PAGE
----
Overcoming Anxiety For Dummies, 2nd Edition
Book image
Explore Book Buy On Amazon
This article reviews some of the biological roots of anxiety, as well as the consequences of chronic stress on health. Most people with anxiety describe uncomfortable physical symptoms that go along with their worries. They may experience heart palpitations, nausea, dizziness, sweats, or muscle tension. Those symptoms are evidence that anxiety is truly a disorder of both the mind and the body.

The anxious brain

The brain takes in information about the world through sight, taste, smell, sound, and touch. Constantly scanning the world for meaning, the brain integrates information from the past with the present and plans what actions to take. For most people, most of the time, the brain does a pretty good job. But for those with chronic anxiety, something goes awry.

Billions of nerve cells (neurons) reside in the brain. They’re organized into a variety of complex structures or circuits. Some of these structures are particularly involved in producing feelings of anxiety, fear, and stress. These brain structures communicate with one another by sending chemical messengers, known as neurotransmitters, back and forth among them.

In the following sections, we explain how the brain interprets information and what role the brain’s chemicals play in making you anxious.

How the brain’s circuits connect

Think of the brain as having many interconnected circuits. One circuit involves both the limbic system and the frontal lobes. To keep it simple, the limbic system is a primitive region of the brain and is responsible for immediate reflexive responses to threat. The thalamus and the amygdala form part of the limbic system. The frontal lobes, which handle judgment and reasoning, respond more slowly and thoughtfully.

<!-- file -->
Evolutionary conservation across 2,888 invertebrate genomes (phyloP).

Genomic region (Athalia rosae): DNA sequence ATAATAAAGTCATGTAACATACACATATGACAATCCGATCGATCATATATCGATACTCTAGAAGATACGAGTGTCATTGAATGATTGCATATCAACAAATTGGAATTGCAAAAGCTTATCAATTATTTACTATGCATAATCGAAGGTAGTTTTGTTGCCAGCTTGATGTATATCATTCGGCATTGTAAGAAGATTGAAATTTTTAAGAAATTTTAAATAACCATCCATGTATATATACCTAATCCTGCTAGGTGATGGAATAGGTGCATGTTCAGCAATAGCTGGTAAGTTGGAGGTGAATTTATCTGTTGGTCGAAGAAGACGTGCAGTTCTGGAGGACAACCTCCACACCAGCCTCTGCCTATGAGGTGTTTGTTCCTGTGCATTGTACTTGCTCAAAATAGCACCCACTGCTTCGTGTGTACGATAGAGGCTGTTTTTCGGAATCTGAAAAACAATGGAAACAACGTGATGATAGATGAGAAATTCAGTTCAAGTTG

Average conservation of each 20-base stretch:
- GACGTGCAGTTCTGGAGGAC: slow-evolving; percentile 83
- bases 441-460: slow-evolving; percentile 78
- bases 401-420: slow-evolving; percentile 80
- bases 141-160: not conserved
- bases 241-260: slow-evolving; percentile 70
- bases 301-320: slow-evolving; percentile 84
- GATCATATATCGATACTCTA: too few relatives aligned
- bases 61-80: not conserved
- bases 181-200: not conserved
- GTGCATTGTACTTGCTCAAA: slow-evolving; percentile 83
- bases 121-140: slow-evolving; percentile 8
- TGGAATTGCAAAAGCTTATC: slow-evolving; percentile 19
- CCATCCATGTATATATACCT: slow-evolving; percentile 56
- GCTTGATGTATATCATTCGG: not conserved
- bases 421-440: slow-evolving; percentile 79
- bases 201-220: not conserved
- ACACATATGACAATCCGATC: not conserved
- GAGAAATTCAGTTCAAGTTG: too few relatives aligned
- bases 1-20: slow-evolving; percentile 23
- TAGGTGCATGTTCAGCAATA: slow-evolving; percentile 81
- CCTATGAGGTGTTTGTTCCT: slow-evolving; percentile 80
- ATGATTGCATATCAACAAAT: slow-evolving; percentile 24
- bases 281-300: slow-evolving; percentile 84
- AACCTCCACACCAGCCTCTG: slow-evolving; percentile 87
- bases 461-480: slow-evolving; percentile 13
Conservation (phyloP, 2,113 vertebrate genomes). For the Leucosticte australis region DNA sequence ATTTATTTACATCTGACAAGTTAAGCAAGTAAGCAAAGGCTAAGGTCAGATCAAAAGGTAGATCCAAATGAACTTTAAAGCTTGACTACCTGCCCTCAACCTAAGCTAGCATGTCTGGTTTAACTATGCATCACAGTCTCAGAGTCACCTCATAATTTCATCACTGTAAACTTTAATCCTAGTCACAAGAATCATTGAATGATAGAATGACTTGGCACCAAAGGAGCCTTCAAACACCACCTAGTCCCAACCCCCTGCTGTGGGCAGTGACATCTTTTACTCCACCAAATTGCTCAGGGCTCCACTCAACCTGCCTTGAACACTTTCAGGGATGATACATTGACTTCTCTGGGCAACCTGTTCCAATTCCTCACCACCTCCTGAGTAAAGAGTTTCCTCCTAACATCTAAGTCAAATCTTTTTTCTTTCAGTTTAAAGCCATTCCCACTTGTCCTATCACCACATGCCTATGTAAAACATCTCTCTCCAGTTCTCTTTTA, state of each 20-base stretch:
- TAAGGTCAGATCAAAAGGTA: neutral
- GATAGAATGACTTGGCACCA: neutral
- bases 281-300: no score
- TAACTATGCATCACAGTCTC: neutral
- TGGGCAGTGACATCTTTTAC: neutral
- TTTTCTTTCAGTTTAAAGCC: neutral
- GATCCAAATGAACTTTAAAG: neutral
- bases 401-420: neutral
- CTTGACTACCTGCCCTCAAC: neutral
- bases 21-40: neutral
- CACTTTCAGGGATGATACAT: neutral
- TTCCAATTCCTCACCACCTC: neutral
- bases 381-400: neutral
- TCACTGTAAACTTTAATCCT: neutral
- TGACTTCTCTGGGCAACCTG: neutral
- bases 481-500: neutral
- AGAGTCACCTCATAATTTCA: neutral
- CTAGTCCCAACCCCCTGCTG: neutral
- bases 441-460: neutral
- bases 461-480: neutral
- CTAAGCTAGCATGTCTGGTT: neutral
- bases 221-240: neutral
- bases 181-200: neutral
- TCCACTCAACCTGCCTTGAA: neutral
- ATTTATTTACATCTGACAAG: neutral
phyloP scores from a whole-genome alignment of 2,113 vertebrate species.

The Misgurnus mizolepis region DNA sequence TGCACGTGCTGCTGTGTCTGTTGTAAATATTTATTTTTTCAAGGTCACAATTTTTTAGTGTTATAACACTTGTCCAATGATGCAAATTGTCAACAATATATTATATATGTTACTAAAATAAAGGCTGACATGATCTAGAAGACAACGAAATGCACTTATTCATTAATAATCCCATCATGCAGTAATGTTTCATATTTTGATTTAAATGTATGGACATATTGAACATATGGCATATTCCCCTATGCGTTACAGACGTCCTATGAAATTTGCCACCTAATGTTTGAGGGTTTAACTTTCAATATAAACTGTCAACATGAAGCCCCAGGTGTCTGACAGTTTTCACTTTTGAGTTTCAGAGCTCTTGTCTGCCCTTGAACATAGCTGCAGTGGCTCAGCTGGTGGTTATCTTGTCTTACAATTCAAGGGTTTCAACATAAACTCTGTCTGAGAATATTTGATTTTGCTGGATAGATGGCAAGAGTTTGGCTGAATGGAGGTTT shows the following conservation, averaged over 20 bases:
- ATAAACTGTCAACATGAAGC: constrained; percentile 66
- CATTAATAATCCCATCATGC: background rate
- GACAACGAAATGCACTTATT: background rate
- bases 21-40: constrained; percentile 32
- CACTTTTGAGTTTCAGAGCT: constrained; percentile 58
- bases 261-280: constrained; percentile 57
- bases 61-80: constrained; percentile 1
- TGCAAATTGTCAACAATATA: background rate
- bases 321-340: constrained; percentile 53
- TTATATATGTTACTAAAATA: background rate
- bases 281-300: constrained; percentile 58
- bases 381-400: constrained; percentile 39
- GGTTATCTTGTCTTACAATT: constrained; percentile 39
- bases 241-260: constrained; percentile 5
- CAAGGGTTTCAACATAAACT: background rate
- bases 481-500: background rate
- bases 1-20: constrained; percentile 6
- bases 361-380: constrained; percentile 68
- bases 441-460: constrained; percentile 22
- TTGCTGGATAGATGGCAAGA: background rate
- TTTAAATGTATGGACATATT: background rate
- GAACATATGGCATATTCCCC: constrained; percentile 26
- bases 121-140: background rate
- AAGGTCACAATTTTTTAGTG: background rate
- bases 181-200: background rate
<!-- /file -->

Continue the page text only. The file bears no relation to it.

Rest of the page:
When the brain perceives something as being dangerous, it immediately registers in the brain’s control center known as the thalamus. The thalamus rapidly sends a signal directly to the amygdala, which activates reflexive fear responses. Those responses prepare the body to fight or flee. The thalamus also delivers a warning signal through the frontal lobes. The frontal lobes, where rational thought occurs, take a little more time and use reason and logic to determine the veracity of the incoming threat. That’s why when you perceive something as being scary, your body immediately responds with a rapid heartbeat, tension, and dread. If and when the rational frontal lobes figure out that the scary thing actually doesn’t pose a significant threat, you calm down. That’s the way the brain is supposed to work.

For example, around the Fourth of July you hear loud popping sounds. Your limbic system may initially interpret those as gunshots, but your frontal lobes take a few seconds longer and conclude that the sounds are likely to be firecrackers. However, dogs, who don’t understand calendars or have well-developed frontal lobes, remain fearful.

In anxiety disorders, either the limbic system or the frontal lobes (or both) may fail to function properly. Thus, the limbic system may trigger fear responses too easily and too often, or the frontal lobes may fail to use logic to quell fears set off by the limbic system. When the brain signals danger, the body responds by getting ready for action. The next section explains the chemical aspects of fear.


Neurotransmitters help nerve cells communicate feelings, fears, emotions, thoughts, and actions through an intricate orchestration. Four major neurotransmitter systems and some of their functions include
  • The noradrenergic system, which produces norepinephrine and epinephrine. It also stimulates organs required in the fight-or-flight response (see the following section).
  • The cholinergic system, which activates the noradrenergic neurotransmitters and facilitates formation of memories.
  • The dopaminergic system, which is involved in movement and is also related to feelings of pleasure and reward. Dopamine disruptions cause problems with attention, motivation, and alertness, and appear to be quite important in the development of fear responses.